The Temple tax of a half-shekel was paid by adult males in the silver didrachmas of Tyre and was collected annually in the month preceding Passover.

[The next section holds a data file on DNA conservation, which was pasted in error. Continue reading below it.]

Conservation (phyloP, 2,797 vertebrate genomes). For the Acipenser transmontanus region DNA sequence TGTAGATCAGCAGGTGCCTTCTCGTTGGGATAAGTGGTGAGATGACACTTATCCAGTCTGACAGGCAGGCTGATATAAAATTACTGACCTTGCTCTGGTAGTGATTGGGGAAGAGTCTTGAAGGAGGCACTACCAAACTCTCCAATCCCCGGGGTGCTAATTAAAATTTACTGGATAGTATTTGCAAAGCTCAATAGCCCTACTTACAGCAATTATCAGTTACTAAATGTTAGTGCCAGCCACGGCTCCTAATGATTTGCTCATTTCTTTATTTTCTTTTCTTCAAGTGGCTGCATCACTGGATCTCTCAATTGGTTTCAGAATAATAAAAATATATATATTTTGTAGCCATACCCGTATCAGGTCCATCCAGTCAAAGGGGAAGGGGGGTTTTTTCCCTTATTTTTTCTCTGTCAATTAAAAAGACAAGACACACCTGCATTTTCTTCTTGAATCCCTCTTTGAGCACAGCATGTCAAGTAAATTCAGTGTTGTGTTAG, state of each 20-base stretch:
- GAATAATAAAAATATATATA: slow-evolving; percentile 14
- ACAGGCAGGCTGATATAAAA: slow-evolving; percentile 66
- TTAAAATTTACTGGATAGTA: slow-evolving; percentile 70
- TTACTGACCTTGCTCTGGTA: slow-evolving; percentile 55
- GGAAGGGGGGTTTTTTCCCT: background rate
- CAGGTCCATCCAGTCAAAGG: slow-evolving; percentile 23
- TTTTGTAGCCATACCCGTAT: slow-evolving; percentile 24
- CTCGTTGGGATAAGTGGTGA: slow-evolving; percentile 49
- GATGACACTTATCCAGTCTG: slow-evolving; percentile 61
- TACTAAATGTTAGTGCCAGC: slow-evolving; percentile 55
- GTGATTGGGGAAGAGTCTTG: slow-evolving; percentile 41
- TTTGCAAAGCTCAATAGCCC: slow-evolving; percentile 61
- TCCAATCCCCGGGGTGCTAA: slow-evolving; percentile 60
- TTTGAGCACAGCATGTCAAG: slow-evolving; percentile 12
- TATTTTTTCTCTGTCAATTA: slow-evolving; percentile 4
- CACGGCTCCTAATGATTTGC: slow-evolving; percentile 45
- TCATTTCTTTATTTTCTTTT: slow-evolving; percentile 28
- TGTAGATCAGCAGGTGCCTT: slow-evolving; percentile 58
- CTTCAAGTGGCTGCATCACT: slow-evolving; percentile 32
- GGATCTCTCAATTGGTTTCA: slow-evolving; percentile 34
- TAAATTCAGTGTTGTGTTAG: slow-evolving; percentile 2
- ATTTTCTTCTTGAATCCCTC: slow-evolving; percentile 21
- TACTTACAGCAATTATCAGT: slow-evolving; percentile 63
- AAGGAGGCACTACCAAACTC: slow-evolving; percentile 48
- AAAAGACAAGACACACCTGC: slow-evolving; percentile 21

The money-changers performed an important public service for worshippers by exchanging the local Roman currency into that accepted by the Temple authorities. The advantage to the priests was that Tyrian currency was not prone to the kind of inflation experienced by other states in the area, but it is surprising that they welcomed coins which bore pagan representations: for of those found from the year 26–27 CE the god Melkart-Heracles is represented on the obverse side, and an eagle with a palm branch over its right shoulder is on the reverse.